Sega Pengo finally working!

Today a fellow Indianapolis coin-op collector came over to help me take a look at my Pengo. Sitting in my basement now for over a year, and not working for about 15 months, Pengo has been the bane of my existence. The last thing I did on my Pengo, was I installed a switching power supply. I made a rookie mistake, however, and forgot to check my voltages before plugging my Pengo PCB in. After I turned the game off because the game reset and went to a screen of yellow bars, only then did I find that my +5v was at +5.83.

Convinced I had friend my pcb, I was distraught at potentially costing myself more money and unsure how to check for sure if the board was the problem.

So, today, my friend Robert took a look at the game with his accumulated knowledge. He first looked over the pcb, to see if there was any visible damage, fried parts, etc. He didn’t see anything that seemed problematic on the Pengo pcb. He noted on the backside that there had been some touchup at one point, because there was a dark discoloration on some of the solder points. He said that was flux, which I didn’t know until today. He also reminded me that the components on the pcb were meant to withstand higher voltages, just not for any extent of time. So, he was thinking that since I had only powered up my Pengo with the high / wrong voltages for a couple of minutes or less, that the board might still be ok. The newer boards were a little less sensitive, he said, to being damaged by incorrect voltages.

He plugged the harness connection onto the board, unplugged the coin door, and powered Pengo up. It appeared to work fine. So, we powered Pengo down, plugged the coin door back in, and tried again. Still, no issues. I wasn’t seeing the yellow bars when I had last used the game or anything.

It was like Robert had magical powers. I drilled out the bottom coin door, because there were some wires that we assumed went to the counter. Sure enough, there was a counter in the coin door, with about 9,100 plays. Not too bad, but I think that this Pengo was Home User Only (HUO) for most of it’s life. Robert also messed with the sound, adjusting the sound control on the board and finding that it was the base control and that the sound control inside the coin door would adjust the sound louder or softer from there. Another thing, that I know I tried and it didn’t do anything.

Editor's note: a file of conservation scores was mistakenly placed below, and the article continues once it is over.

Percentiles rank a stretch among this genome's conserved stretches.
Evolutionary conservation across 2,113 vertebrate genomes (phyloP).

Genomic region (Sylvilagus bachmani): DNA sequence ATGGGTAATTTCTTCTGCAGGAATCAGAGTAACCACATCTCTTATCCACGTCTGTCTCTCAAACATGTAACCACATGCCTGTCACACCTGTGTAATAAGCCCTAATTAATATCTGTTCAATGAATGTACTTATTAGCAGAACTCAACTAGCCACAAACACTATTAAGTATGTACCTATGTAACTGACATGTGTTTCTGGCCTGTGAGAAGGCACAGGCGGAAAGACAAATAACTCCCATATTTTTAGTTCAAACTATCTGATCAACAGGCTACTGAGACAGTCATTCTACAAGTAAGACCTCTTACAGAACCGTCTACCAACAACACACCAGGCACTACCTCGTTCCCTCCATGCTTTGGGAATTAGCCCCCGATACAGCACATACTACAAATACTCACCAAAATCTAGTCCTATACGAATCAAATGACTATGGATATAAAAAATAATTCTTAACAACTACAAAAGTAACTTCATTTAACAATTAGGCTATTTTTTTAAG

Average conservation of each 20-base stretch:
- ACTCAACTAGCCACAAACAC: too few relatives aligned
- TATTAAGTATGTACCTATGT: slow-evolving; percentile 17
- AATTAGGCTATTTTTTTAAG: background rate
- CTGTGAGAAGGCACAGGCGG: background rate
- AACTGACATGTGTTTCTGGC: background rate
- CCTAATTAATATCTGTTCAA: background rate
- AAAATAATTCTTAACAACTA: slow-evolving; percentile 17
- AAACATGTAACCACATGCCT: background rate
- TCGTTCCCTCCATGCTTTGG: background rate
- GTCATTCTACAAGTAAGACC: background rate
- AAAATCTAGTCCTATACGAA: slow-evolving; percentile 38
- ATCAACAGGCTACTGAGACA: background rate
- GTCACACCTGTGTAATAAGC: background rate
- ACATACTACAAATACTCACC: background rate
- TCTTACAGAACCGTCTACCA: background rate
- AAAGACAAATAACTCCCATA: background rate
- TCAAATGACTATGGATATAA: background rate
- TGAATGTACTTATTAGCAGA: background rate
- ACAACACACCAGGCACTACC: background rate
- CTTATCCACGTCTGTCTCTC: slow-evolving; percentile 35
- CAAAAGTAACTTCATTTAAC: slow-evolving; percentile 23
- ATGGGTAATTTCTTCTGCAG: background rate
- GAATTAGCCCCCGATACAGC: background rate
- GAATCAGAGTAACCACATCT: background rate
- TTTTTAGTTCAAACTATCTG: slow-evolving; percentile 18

Working Sega Pengo by Jr. Pac-man in Indianapolis, IN

So, I played Pengo. We both had some beer, played a number of games. The game had no issue. It was like it was never broken. The coin up didn’t reset the game like it had for me, nothing. I left the game on periodically played it over the next 10 hours, and there were no issues at all. Well, I noticed that Pengo wasn’t keeping high scores after a little while, but you know what? I was just so happy I had my third working game that I didn’t care.

Thanks so much Robert, what a great guy to come down and check things out. I feel bad that it seemed like the Pengo problems that plauged me didn’t exist at all, but I was just happy that it works. The most important part.

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Congrats on getting it going. 🙂

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Pengo doesn’t save high scores but you can get a “kit” that you install on the pcb that will save them.

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No, no, I know Pengo doesn’t save high scores after you power the machine down, but I left the machine on, without powering it down, and after I came back all of my scores were gone. That isn’t correct.

I actually emailed Jrok yesterday after I got the Pengo working again to check to make sure he has some high score save Pengo kits left and that his information was still the same for sending payment. Still waiting back. Especially, since I forgot, that Pengo doesn’t have a freeplay setting, and his kit does that as well. His Pengo kits rocks in all facets, and is really affordable.

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